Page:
Compulsion | PO Box 19577 | Kilbarchan |Johnstone | PA10 2WX | Scotland | UK

Gnome & Spybey - Collective

Gnome & Spybey aka Tony D'Oporto and Mark Spybey come from different backgrounds and pursue different musical approaches. Gnome, whose music I'm not accustomed to, appears to work in electronic dance music, while Spybey who after leaving Zoviet*France went on to form Dead Voices on Air and to subsequently work with everyone from Mick Harris, Jarboe, James Plotkin as well as the industrial group Download. Somehow their paths crossed and in 2010 they released their first album on the now sadly missing in action Tourette Records label. Collective compiles 12 tracks from 6 of their albums some of which were only released digitally and for much of it it takes conventional ambient music into more experimental areas. Yet the small details. processing, location recordings and occasional voices don't detract from the soothing flow of moody atmospheric and ambient electronics the duo create. In reading up on this, I found that they regard this as more of an art project with an emphasis on sound design rather than conventional compositions. A number of other artists including David Thrussell, Robert Rich, Tom Shear and Michael Morton also appear on Collective but the overall effect of is of dreamy, soothing experimental ambience.

Opening with 'Achim' where the sound of lapping waves are interspersed and woven with the bleeping melodic electronics complete with sound pings over atmospheric synths. The electronics are pure and pristine exerting a Kosmische Musik influence. Gnome & Spybey excel at dreamy ambient and you can hear it in 'In The Colour Of The Red Bull', the first track ever recorded by the duo, that swells from ululating drone into synth layers with a sort of oriental chime just as a laidback rhythm positions this as an ambient dance number. Those rhythms are perhaps not too surprising as Gnome is better known for dance music under the name Gnomes of Kush. This isn't an album of downtempo ambient dance though at times you are reminded of things like the output of Namlook's Fax label and some releases from Silent Records. 'Spacelec' is another good track continuing this theme; its synth based atmospheric movements underpinned by beats capturing an almost folk like melody in a repeated motif of whir and chime.

What's good about this is that while those earlier mentioned tracks are relatively conventional the duo aren't afraid to include more experimental sounds to slip into the ambience. The swirling, circling ambience of 'Phosphor' resonates with textured, grating and beeping tones as it passes through quiet passages of stillness into graceful ambient synths, while the moody ambient layers of 'Gigantic' are accompanied by the chatter of tiny glinting processed bleeps gathering assorted sound elements in the form of running water, thunder and bird calls. Location recordings feature more heavily on 'Tetsusaygo' where the gentle synth ambience is laced with environmental sounds such as street voices, hydraulic drill, ringing telephone as it pursues a flow of sound propelled by hand rhythms, soft flutes and an almost squawking jazz sound. This one really brings together a lot of the different elements and techniques the duo employ to great effect.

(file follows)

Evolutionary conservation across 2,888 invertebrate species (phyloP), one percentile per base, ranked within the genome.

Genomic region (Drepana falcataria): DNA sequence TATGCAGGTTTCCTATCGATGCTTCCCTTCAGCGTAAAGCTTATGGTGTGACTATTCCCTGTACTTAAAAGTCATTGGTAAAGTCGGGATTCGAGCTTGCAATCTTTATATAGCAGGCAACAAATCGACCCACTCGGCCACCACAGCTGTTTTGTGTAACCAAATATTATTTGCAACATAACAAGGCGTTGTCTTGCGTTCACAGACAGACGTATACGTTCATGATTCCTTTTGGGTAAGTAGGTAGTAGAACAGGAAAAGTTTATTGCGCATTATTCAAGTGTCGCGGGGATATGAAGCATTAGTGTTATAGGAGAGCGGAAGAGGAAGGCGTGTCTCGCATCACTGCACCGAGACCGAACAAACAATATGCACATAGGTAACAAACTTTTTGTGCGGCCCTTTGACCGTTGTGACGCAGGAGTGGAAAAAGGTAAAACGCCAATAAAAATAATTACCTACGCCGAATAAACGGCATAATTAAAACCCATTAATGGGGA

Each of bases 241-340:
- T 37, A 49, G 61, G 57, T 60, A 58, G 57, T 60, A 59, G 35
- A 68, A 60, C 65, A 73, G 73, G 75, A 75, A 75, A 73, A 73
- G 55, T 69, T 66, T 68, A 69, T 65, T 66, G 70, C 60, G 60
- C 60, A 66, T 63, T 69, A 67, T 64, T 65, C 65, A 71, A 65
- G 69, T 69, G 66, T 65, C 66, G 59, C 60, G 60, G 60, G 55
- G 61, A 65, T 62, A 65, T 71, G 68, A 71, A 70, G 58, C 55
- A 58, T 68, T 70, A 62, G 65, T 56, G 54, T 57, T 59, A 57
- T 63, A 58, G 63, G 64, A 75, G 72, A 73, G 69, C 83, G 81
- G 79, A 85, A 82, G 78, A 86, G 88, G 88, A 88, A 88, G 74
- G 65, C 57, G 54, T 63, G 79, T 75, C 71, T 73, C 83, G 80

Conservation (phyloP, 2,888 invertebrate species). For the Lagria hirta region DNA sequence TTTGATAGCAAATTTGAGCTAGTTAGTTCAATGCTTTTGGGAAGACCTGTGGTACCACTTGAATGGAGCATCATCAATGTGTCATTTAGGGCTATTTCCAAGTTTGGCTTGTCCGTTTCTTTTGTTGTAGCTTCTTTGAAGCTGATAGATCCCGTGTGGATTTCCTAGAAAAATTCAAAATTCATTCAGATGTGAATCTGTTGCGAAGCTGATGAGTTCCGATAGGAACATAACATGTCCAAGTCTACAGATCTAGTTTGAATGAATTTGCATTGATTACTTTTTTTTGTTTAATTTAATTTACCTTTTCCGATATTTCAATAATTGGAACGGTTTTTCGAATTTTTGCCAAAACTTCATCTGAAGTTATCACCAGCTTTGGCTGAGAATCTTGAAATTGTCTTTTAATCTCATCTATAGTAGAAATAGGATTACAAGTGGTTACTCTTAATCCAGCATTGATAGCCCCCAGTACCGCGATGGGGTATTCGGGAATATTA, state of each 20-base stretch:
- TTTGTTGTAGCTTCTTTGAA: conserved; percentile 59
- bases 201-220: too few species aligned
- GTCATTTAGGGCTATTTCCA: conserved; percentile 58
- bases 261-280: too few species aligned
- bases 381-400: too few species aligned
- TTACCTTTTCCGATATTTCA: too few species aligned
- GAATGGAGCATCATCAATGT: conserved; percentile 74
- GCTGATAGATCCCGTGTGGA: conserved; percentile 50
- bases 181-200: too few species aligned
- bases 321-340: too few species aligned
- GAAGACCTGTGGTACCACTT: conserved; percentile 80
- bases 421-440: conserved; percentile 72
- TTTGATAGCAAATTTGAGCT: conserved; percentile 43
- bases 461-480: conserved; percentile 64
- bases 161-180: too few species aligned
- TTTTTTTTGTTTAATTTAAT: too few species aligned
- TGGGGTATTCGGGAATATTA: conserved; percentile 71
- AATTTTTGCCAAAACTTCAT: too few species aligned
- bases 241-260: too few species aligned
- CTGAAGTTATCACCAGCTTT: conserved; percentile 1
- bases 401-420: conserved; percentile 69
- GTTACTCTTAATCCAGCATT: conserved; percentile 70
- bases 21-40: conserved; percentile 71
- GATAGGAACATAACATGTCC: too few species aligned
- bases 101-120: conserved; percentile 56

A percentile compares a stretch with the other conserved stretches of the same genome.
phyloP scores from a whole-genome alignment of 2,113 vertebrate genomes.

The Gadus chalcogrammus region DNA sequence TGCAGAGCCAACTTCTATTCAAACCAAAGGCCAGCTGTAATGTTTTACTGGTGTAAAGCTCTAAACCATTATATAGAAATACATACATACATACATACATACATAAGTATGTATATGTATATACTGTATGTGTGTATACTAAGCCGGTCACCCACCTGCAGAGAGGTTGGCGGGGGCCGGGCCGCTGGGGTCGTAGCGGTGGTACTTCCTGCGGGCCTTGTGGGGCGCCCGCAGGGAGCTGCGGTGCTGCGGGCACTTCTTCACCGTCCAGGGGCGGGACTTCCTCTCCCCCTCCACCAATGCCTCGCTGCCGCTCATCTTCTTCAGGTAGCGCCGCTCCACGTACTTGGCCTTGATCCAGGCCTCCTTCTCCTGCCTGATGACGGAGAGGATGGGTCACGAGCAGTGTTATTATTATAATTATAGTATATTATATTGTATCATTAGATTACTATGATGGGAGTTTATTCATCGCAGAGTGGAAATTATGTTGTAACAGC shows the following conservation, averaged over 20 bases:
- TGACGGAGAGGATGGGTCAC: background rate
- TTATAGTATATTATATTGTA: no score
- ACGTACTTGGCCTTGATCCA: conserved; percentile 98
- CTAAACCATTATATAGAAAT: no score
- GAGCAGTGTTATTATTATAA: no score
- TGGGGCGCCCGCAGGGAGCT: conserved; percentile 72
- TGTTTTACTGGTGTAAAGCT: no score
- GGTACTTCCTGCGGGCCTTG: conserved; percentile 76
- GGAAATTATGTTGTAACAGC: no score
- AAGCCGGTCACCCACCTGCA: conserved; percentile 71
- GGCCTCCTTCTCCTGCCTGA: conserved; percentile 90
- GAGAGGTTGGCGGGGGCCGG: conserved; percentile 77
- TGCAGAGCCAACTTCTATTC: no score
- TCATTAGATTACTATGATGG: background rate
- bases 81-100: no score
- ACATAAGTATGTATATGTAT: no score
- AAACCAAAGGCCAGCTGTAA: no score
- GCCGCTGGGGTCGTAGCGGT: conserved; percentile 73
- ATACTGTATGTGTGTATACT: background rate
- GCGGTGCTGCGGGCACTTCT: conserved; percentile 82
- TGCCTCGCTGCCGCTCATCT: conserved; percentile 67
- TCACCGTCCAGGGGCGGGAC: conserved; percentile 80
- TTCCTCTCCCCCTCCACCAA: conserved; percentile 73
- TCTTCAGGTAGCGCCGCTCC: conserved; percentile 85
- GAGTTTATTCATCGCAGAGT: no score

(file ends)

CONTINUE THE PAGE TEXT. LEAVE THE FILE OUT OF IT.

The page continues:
Other tracks on Collective are filled with smaller, micro sound details and experimental techniques and none more so than 'Atomes', featuring Robert Rich, where sombre tumbling piano chords are interspersed and spliced with glitch and sound processing. '3.1.6', meanwhile, unfolds to a series of Radiophonic sound waves and tweets over a low ululating drone as it slowly coalesces into an experimental electronic journey into celestial realms.

Gnome & Spybey don't go for vocals in the conventional sense but a number of tracks feature narration of poetic excerpts. 'Dreamed Of Being A River' casts a whispered accented voice over flickering buzzes, tones, pings and thuds with sound shifts. It's another track displaying their experimental tendencies with a rhythmless sound which at times almost seems collaged. Despite its construction it doesn't detract from the flow of sound found within Collective. Neither does 'The Murmur Of The Rivers Mouth' with its spoken and hushed poetic utterances. Here faint glinting electronics slip into icy keyed notes and the tinkling of bells. A passage of experimental tinkering and textures shroud the hushed intonations repeating "And I stand with empty hands in the murmur of the river's mouth", as it swells into beatless lush symphonic ambience, of the sort the duo do so well.

Collective finishes on two tracks from the duo's Communist Companions album. The first of those opens with an intriguing monologue from a speech on Communism and the importance of education before the music enters and envelops in swirls of spacious spacey chimes. The final track, with David Thrussell, digs deeper with the darkest sound found on Collective where resonating drones are daubed with grainy hues, as slow shifting harmonious synths edge towards the light and dissipate in a blur of scratchy tones and textures.

Dealing with the type of ambient music Gnome & Spybey produce it's difficult to make an immediate strong impression and especially when tracks are lifted from various albums any sense of cohesion is lost. Collective doesn't deviate too far from its ambient roots but it displays a subtlety bridging dreamy ambience with experimental sound design. Gnome & Spybey have been collaborating for years now and this collection on Ant-Zen is a worthwhile entry point if like me you've missed their earlier releases. For more information go to Ant-Zen bandcamp